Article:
My motivations stem from the things I’m passionate about. I’ve always been passionate for helping people and for music of course. I love making others smile because that’s one of the many wonderful aspects of reflecting Christ! I’m inspired by people who have the kindness and will to be generous and humble about what they do. Therefore, I strive to create that same feeling in other people. I feel that it’s my duty to help others, and that’s what drives me. Like Dan Pink said in his speech about motivations, my belief in this “transcendent purpose” makes me work better. I feel better, happier, and more satisfied with work I feel I was created to do. That’s also part of the reason I’m so excited to pursue Music Therapy, because I know that I will be able to make so many people happy with their lives. Best. Job. Ever.
I value so many things. As I sit here and type this blog, even more of my values keep becoming apparent to me. The first thoughts that came to me after I asked myself about my values were the big ones: faith, family, friends, and music. Brief and to the point, right? After a while, I realized that those four things were true, but not completely accurate. There are way more than five values that have made me the person I am today. Yes, those first five values are the biggest contenders, but they’re definitely not the only ones. After a few moments of really evaluating myself, I came up with this list.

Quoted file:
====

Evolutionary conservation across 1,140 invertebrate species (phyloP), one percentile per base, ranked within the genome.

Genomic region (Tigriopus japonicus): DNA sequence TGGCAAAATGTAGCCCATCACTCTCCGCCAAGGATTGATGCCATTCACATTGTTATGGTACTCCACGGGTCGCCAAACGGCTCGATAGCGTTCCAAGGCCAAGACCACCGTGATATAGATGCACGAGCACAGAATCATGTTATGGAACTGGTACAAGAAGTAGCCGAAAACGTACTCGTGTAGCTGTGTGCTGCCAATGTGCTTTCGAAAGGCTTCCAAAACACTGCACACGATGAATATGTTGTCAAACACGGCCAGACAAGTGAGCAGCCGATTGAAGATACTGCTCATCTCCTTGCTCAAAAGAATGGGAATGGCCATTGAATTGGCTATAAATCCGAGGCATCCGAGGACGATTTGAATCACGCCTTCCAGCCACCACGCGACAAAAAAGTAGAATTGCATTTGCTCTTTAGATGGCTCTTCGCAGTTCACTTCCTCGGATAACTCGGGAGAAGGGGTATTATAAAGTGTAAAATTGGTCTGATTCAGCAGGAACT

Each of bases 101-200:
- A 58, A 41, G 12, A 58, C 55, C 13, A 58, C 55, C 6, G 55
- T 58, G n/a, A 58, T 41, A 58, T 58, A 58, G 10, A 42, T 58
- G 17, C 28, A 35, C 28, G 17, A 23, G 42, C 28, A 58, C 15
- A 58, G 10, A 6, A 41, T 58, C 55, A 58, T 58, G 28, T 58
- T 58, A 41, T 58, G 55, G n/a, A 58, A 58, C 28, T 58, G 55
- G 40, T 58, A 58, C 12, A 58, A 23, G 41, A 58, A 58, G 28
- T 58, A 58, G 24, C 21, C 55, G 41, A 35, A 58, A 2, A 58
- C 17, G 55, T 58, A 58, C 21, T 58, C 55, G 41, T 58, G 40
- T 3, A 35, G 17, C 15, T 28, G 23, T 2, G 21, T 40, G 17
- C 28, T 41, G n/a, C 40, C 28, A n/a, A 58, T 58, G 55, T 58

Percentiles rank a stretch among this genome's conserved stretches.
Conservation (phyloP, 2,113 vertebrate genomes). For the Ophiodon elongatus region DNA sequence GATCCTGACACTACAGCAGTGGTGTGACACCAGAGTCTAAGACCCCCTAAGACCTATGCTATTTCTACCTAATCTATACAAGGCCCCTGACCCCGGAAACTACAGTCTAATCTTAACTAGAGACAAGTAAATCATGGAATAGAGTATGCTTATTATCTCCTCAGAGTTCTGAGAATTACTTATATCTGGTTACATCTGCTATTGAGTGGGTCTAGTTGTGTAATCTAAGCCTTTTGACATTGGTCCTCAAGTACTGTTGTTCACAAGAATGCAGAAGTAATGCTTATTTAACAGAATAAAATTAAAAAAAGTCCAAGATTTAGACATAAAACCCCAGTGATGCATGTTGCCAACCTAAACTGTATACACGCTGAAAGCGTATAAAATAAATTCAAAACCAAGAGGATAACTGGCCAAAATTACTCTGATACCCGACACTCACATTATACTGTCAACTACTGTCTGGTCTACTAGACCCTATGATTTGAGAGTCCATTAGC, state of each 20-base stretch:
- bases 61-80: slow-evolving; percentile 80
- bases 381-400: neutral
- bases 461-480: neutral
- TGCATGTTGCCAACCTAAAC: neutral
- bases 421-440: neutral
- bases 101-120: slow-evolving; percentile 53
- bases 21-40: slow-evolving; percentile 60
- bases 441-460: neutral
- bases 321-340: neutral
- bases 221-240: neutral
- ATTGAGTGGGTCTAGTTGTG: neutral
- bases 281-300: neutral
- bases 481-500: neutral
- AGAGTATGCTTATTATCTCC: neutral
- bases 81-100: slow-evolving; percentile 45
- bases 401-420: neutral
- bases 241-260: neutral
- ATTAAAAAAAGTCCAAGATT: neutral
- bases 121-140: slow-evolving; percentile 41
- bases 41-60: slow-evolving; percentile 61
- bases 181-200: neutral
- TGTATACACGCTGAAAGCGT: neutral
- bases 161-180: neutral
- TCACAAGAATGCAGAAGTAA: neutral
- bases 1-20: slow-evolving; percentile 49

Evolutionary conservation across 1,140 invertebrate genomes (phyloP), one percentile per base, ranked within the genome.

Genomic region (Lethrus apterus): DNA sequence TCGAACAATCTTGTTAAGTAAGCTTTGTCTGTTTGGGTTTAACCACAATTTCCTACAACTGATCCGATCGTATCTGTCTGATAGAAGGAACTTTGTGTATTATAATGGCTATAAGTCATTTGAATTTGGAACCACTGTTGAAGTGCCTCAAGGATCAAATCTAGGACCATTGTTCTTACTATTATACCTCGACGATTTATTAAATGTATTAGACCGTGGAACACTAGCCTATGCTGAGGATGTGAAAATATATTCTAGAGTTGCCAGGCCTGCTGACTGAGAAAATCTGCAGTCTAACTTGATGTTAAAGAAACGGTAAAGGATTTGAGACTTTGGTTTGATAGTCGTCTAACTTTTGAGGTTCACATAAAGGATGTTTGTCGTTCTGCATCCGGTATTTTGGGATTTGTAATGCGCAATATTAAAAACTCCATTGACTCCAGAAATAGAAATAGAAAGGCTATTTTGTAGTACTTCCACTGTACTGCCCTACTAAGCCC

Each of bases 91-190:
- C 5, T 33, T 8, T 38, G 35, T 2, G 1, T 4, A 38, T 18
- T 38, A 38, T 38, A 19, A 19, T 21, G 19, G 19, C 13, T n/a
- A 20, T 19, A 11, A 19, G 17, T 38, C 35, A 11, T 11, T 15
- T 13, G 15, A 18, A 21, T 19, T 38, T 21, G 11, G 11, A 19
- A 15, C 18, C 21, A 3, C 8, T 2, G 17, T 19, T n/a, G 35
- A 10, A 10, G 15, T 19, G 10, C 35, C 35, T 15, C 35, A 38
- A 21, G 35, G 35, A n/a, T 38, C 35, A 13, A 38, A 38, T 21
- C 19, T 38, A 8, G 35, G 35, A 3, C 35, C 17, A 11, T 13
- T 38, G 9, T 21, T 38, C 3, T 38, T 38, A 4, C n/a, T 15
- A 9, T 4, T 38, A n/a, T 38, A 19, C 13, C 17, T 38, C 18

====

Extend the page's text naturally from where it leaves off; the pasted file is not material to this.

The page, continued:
I’m sure that’s just the tip of the iceberg. Of course, I want to be a self-sufficient person in the future, but I’m not overly concerned about the number on the paycheck. As long as it doesn’t say zero, I’ll make it! As a Music Therapist, I want to focus more on what I do for my clients, rather than how much money I’ll make after each session. In the future, I want to use my art to facilitate healing! I want to be able to say that I, Autumn Langston, helped a person find the music inside of them. I hope that with my art I can remind people everywhere that every person should be valued! That is my ultimate goal. There are no limits to what Music Therapy can do when integrated with sound values. I can’t wait to see where their integration leads me.
I must admit, my work habits aren’t the best. But rather than beating around the bush, I’m going to be as honest as possible about myself. This probably isn’t the average blog format you normally see, but it’s normal for me! I think in bullet points. So here is the absolute truth about my work habits!!
RIGHT OFF THE BAT
- I procrastinate like no other.
- When I work well, I’m focused in a relaxed environment with few distractions
- I usually work better without other people
- If I can work well with people, I haven’t had that awesome experience yet that will change everything
- On the other hand, I like working when I know I’m not the only one riding the struggle bus
- When it comes to reading:
- I like it quiet
- I write my honest thoughts down so that it’s more fun (and more memorable).